Tuesday, February 9, 2016

Verizon: Mobile picketing

From a strike management point of view, there's nothing like having 45,000 picketers to deploy and the unions striking Verizon Communications Inc. are making the most of it.

Verizon: Mobile picketing


From a strike management point of view, there's nothing like having 45,000 picketers to deploy and the unions striking Verizon Communications Inc. are making the most of it.

In some strikes, the picket lines get a little thin after awhile, but the unions have bodies to spare and they are sending them out to follow Verizon repair trucks operated by managers and subcontractors. The result is a mobile picket lines.

It was a beautiful day Friday and I was in no hurry to get back to the office, so I hung out on the picket line at 9th and Race Streets in Chinatown talking to picketers who had gathered there to see Larry Cohen, president of the Communications Workers of America, in town to rally the troops.

That's where I met a service technician,  who was leaning up against the Verizon building, telling an amazing story to a fellow picketer. The first technician has been a service technician for 15 years.

Last week, he and another picketer were assigned to wait outside the Navy Yard, where Verizon is storing some of its trucks during the strike. They followed one to a location near City Line Avenue. It sounded like a comedy of errors.

First of all, the technician said, the driver couldn't manage to parallel park the truck, even though there was plenty of room fore and aft. Then, the two guys in the truck couldn't find some sort of networking box located on one of the street corners. Finally, they spotted it. When one went to grab the tool bag, they grabbed the bag upside down and all the tools fell out. They managed to park on the wrong corner, so they had to cross all different intersections to get to the box. When they got to the box, they couldn't open it, so they had to go back to the truck to get the tool. Finally, they got the box open, but couldn't figure out how to do the repair, so they kept studying the paperwork. After awhile, they pulled out a phone, but they held the phone upside down.

"I can't get a dial tone," the technician joked, mocking the worried look on the replacement workers face.

Of course, there's no way to know whether the technician's tale is true, but then that's the case with many things we reporters hear.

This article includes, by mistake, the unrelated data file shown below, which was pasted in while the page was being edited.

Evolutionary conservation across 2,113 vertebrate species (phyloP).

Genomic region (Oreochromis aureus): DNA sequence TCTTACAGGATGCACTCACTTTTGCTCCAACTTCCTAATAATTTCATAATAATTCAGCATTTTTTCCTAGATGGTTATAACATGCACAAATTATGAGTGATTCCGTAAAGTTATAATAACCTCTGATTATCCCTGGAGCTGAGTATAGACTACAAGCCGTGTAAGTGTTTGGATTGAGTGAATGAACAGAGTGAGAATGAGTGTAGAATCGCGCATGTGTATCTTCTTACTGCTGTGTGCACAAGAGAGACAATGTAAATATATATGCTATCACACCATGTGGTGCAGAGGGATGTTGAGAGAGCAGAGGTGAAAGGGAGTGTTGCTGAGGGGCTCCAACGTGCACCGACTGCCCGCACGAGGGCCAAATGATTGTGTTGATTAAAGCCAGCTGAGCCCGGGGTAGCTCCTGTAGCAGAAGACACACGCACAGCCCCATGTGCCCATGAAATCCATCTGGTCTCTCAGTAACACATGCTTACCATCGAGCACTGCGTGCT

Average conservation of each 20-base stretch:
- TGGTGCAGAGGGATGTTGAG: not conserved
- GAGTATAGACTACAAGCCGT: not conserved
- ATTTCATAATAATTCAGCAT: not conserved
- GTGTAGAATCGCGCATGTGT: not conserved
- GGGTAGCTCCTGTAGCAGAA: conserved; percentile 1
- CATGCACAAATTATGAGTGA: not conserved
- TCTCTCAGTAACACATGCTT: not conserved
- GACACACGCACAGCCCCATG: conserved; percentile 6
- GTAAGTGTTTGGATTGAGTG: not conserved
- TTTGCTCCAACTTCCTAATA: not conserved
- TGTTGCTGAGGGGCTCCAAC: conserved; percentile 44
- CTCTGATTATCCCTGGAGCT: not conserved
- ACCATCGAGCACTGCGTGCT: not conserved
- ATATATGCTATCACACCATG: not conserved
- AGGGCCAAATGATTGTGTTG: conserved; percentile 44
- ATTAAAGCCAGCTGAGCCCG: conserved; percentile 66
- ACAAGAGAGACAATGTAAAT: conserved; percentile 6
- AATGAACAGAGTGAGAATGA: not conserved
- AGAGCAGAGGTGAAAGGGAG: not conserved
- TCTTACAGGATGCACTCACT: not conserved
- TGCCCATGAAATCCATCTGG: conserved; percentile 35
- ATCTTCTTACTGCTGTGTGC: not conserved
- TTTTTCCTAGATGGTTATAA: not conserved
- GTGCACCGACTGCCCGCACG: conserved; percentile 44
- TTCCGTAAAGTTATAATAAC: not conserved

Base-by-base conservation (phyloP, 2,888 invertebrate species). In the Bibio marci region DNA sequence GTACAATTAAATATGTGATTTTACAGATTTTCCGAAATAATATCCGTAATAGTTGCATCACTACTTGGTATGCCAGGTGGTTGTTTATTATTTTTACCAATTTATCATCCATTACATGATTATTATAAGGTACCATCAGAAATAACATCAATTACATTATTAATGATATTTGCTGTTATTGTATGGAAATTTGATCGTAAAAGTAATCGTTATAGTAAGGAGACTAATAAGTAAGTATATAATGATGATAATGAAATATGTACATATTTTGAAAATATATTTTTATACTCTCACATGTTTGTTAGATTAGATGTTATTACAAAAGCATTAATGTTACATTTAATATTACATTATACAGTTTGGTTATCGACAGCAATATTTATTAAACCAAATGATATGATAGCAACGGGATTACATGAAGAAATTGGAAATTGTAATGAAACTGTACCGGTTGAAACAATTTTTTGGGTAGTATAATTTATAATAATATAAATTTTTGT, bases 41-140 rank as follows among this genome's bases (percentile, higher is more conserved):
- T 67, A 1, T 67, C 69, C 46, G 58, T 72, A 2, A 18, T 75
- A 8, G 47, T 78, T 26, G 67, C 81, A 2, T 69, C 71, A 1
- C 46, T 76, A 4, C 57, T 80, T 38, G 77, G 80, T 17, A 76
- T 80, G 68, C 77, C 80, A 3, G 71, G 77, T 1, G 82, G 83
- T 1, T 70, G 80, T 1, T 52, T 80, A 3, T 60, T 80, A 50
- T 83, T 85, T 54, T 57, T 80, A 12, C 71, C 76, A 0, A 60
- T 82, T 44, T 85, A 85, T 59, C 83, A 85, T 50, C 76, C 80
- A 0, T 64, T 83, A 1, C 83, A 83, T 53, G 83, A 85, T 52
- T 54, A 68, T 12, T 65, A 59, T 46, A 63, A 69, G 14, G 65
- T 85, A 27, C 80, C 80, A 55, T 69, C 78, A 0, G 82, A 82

The company has obtained injunctions to keep people from getting too close to picketers, particularly to the drivers who are out on the road, away from the intense security at the plants. Picketers must stay 15 yards away from any Verizon work site, which probably means these repair places. The Pennsylvania injunction even forbids the "following of non-striking union employees or business invitees as they travel to and from Verizon facilities," but then says "nothing in this paragraph shall be deemed to prohibit lawful ambulatory picketing."

Five Philadelphia picketers were supposedly arrested Friday for getting too close to a truck at 3901 Conshohocken Road. I'm not sure what happened. I heard about it from both the union and the company, but then couldn't get much more info from either group.    


Inquirer Staff Writer
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About this blog

Jobbing covers the workplace – employment, unemployment, management, unions, legal issues, labor economics, benefits, work-life balance, workforce development, trends and profiles.

Jane M. Von Bergen writes about workplace issues for the Inquirer.

Married to a photographer she met at her college newspaper, Von Bergen has been a reporter since fourth grade, covering education, government, retailing, courts, marketing and business. “I love the specific detail that tells the story,” she says.

Reach Jane M. at jvonbergen@phillynews.com.

Jane M. Von Bergen Inquirer Staff Writer
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